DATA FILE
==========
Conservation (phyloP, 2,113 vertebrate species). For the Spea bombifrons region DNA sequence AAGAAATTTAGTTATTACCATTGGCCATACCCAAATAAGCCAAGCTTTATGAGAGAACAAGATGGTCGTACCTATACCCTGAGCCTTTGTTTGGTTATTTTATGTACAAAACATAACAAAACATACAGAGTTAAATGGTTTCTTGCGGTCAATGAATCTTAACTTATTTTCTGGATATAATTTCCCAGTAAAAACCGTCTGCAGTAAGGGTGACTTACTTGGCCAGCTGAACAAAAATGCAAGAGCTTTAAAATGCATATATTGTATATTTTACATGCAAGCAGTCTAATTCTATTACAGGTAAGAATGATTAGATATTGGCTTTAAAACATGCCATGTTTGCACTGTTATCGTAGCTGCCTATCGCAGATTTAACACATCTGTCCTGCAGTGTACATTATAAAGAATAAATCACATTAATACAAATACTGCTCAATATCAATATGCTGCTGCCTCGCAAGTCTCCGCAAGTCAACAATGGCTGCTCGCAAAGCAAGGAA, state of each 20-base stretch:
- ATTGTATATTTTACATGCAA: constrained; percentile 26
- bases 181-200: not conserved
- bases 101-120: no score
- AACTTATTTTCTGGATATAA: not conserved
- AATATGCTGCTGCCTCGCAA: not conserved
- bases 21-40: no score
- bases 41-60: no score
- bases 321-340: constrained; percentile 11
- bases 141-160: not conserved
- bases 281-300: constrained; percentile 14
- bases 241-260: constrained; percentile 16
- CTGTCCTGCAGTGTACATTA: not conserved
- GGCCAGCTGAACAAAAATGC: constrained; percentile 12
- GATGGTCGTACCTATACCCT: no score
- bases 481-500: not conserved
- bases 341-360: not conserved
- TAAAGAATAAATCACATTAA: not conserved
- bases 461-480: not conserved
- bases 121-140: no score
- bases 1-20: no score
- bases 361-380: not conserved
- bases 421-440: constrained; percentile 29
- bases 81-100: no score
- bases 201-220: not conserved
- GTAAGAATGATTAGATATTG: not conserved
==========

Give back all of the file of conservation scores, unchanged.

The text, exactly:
Conservation (phyloP, 2,113 vertebrate species). For the Spea bombifrons region DNA sequence AAGAAATTTAGTTATTACCATTGGCCATACCCAAATAAGCCAAGCTTTATGAGAGAACAAGATGGTCGTACCTATACCCTGAGCCTTTGTTTGGTTATTTTATGTACAAAACATAACAAAACATACAGAGTTAAATGGTTTCTTGCGGTCAATGAATCTTAACTTATTTTCTGGATATAATTTCCCAGTAAAAACCGTCTGCAGTAAGGGTGACTTACTTGGCCAGCTGAACAAAAATGCAAGAGCTTTAAAATGCATATATTGTATATTTTACATGCAAGCAGTCTAATTCTATTACAGGTAAGAATGATTAGATATTGGCTTTAAAACATGCCATGTTTGCACTGTTATCGTAGCTGCCTATCGCAGATTTAACACATCTGTCCTGCAGTGTACATTATAAAGAATAAATCACATTAATACAAATACTGCTCAATATCAATATGCTGCTGCCTCGCAAGTCTCCGCAAGTCAACAATGGCTGCTCGCAAAGCAAGGAA, state of each 20-base stretch:
- ATTGTATATTTTACATGCAA: constrained; percentile 26
- bases 181-200: not conserved
- bases 101-120: no score
- AACTTATTTTCTGGATATAA: not conserved
- AATATGCTGCTGCCTCGCAA: not conserved
- bases 21-40: no score
- bases 41-60: no score
- bases 321-340: constrained; percentile 11
- bases 141-160: not conserved
- bases 281-300: constrained; percentile 14
- bases 241-260: constrained; percentile 16
- CTGTCCTGCAGTGTACATTA: not conserved
- GGCCAGCTGAACAAAAATGC: constrained; percentile 12
- GATGGTCGTACCTATACCCT: no score
- bases 481-500: not conserved
- bases 341-360: not conserved
- TAAAGAATAAATCACATTAA: not conserved
- bases 461-480: not conserved
- bases 121-140: no score
- bases 1-20: no score
- bases 361-380: not conserved
- bases 421-440: constrained; percentile 29
- bases 81-100: no score
- bases 201-220: not conserved
- GTAAGAATGATTAGATATTG: not conserved